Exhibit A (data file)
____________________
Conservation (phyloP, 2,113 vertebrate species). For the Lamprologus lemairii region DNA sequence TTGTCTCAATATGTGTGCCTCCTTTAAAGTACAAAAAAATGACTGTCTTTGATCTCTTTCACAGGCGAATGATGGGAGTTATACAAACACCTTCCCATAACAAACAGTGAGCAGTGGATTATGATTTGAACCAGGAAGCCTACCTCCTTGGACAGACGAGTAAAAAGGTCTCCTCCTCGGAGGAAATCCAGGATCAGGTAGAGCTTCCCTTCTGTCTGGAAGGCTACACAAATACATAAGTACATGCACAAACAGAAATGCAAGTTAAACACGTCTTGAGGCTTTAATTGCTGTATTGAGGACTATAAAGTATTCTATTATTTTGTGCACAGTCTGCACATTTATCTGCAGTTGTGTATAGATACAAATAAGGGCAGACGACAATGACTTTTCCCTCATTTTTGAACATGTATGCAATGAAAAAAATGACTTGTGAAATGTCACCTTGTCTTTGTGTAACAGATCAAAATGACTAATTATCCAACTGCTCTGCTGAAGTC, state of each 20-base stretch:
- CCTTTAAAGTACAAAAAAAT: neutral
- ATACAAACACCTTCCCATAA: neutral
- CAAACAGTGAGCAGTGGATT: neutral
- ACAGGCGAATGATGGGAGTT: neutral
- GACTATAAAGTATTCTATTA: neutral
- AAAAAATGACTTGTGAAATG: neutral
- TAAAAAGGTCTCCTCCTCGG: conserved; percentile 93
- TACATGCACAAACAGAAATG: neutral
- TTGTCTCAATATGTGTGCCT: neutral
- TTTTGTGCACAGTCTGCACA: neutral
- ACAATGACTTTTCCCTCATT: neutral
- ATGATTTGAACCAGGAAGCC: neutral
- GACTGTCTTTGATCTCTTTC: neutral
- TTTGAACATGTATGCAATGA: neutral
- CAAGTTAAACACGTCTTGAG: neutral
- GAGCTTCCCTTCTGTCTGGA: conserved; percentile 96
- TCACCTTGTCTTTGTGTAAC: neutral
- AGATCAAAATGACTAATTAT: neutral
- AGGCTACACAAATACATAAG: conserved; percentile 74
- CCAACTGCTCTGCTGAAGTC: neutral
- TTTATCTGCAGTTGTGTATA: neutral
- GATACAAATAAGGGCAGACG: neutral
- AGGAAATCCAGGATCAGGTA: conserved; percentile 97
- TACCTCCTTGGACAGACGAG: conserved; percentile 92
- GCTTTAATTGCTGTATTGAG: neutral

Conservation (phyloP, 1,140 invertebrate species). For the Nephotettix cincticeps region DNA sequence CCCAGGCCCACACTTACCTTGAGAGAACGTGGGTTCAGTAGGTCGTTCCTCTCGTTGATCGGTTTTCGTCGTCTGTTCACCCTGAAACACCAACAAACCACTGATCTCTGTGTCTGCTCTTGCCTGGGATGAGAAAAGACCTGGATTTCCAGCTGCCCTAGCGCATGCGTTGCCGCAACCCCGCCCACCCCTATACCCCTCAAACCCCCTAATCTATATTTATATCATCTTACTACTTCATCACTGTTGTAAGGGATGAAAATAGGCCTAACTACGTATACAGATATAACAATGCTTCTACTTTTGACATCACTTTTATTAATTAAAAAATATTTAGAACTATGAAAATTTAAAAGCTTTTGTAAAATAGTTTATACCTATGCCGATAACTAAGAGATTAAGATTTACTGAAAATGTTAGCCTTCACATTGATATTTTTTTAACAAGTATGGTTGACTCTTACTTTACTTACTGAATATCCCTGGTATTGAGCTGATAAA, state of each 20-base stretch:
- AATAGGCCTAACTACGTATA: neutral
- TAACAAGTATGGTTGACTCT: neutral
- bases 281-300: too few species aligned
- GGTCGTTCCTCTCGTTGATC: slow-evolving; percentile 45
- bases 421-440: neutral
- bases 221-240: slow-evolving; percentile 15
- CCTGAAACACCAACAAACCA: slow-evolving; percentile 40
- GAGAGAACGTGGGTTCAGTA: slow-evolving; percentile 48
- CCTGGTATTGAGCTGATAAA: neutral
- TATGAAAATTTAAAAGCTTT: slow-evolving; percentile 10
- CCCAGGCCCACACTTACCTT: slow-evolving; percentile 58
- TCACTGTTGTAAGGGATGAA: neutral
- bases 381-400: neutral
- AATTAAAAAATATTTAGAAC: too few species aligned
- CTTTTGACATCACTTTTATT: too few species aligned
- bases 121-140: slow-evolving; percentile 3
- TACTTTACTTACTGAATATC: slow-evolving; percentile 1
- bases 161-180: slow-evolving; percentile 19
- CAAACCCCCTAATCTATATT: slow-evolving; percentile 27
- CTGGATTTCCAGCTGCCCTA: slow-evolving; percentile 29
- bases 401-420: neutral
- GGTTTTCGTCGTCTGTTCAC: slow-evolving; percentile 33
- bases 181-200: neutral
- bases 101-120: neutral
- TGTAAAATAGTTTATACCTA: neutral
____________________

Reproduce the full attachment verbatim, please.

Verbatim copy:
Conservation (phyloP, 2,113 vertebrate species). For the Lamprologus lemairii region DNA sequence TTGTCTCAATATGTGTGCCTCCTTTAAAGTACAAAAAAATGACTGTCTTTGATCTCTTTCACAGGCGAATGATGGGAGTTATACAAACACCTTCCCATAACAAACAGTGAGCAGTGGATTATGATTTGAACCAGGAAGCCTACCTCCTTGGACAGACGAGTAAAAAGGTCTCCTCCTCGGAGGAAATCCAGGATCAGGTAGAGCTTCCCTTCTGTCTGGAAGGCTACACAAATACATAAGTACATGCACAAACAGAAATGCAAGTTAAACACGTCTTGAGGCTTTAATTGCTGTATTGAGGACTATAAAGTATTCTATTATTTTGTGCACAGTCTGCACATTTATCTGCAGTTGTGTATAGATACAAATAAGGGCAGACGACAATGACTTTTCCCTCATTTTTGAACATGTATGCAATGAAAAAAATGACTTGTGAAATGTCACCTTGTCTTTGTGTAACAGATCAAAATGACTAATTATCCAACTGCTCTGCTGAAGTC, state of each 20-base stretch:
- CCTTTAAAGTACAAAAAAAT: neutral
- ATACAAACACCTTCCCATAA: neutral
- CAAACAGTGAGCAGTGGATT: neutral
- ACAGGCGAATGATGGGAGTT: neutral
- GACTATAAAGTATTCTATTA: neutral
- AAAAAATGACTTGTGAAATG: neutral
- TAAAAAGGTCTCCTCCTCGG: conserved; percentile 93
- TACATGCACAAACAGAAATG: neutral
- TTGTCTCAATATGTGTGCCT: neutral
- TTTTGTGCACAGTCTGCACA: neutral
- ACAATGACTTTTCCCTCATT: neutral
- ATGATTTGAACCAGGAAGCC: neutral
- GACTGTCTTTGATCTCTTTC: neutral
- TTTGAACATGTATGCAATGA: neutral
- CAAGTTAAACACGTCTTGAG: neutral
- GAGCTTCCCTTCTGTCTGGA: conserved; percentile 96
- TCACCTTGTCTTTGTGTAAC: neutral
- AGATCAAAATGACTAATTAT: neutral
- AGGCTACACAAATACATAAG: conserved; percentile 74
- CCAACTGCTCTGCTGAAGTC: neutral
- TTTATCTGCAGTTGTGTATA: neutral
- GATACAAATAAGGGCAGACG: neutral
- AGGAAATCCAGGATCAGGTA: conserved; percentile 97
- TACCTCCTTGGACAGACGAG: conserved; percentile 92
- GCTTTAATTGCTGTATTGAG: neutral

Conservation (phyloP, 1,140 invertebrate species). For the Nephotettix cincticeps region DNA sequence CCCAGGCCCACACTTACCTTGAGAGAACGTGGGTTCAGTAGGTCGTTCCTCTCGTTGATCGGTTTTCGTCGTCTGTTCACCCTGAAACACCAACAAACCACTGATCTCTGTGTCTGCTCTTGCCTGGGATGAGAAAAGACCTGGATTTCCAGCTGCCCTAGCGCATGCGTTGCCGCAACCCCGCCCACCCCTATACCCCTCAAACCCCCTAATCTATATTTATATCATCTTACTACTTCATCACTGTTGTAAGGGATGAAAATAGGCCTAACTACGTATACAGATATAACAATGCTTCTACTTTTGACATCACTTTTATTAATTAAAAAATATTTAGAACTATGAAAATTTAAAAGCTTTTGTAAAATAGTTTATACCTATGCCGATAACTAAGAGATTAAGATTTACTGAAAATGTTAGCCTTCACATTGATATTTTTTTAACAAGTATGGTTGACTCTTACTTTACTTACTGAATATCCCTGGTATTGAGCTGATAAA, state of each 20-base stretch:
- AATAGGCCTAACTACGTATA: neutral
- TAACAAGTATGGTTGACTCT: neutral
- bases 281-300: too few species aligned
- GGTCGTTCCTCTCGTTGATC: slow-evolving; percentile 45
- bases 421-440: neutral
- bases 221-240: slow-evolving; percentile 15
- CCTGAAACACCAACAAACCA: slow-evolving; percentile 40
- GAGAGAACGTGGGTTCAGTA: slow-evolving; percentile 48
- CCTGGTATTGAGCTGATAAA: neutral
- TATGAAAATTTAAAAGCTTT: slow-evolving; percentile 10
- CCCAGGCCCACACTTACCTT: slow-evolving; percentile 58
- TCACTGTTGTAAGGGATGAA: neutral
- bases 381-400: neutral
- AATTAAAAAATATTTAGAAC: too few species aligned
- CTTTTGACATCACTTTTATT: too few species aligned
- bases 121-140: slow-evolving; percentile 3
- TACTTTACTTACTGAATATC: slow-evolving; percentile 1
- bases 161-180: slow-evolving; percentile 19
- CAAACCCCCTAATCTATATT: slow-evolving; percentile 27
- CTGGATTTCCAGCTGCCCTA: slow-evolving; percentile 29
- bases 401-420: neutral
- GGTTTTCGTCGTCTGTTCAC: slow-evolving; percentile 33
- bases 181-200: neutral
- bases 101-120: neutral
- TGTAAAATAGTTTATACCTA: neutral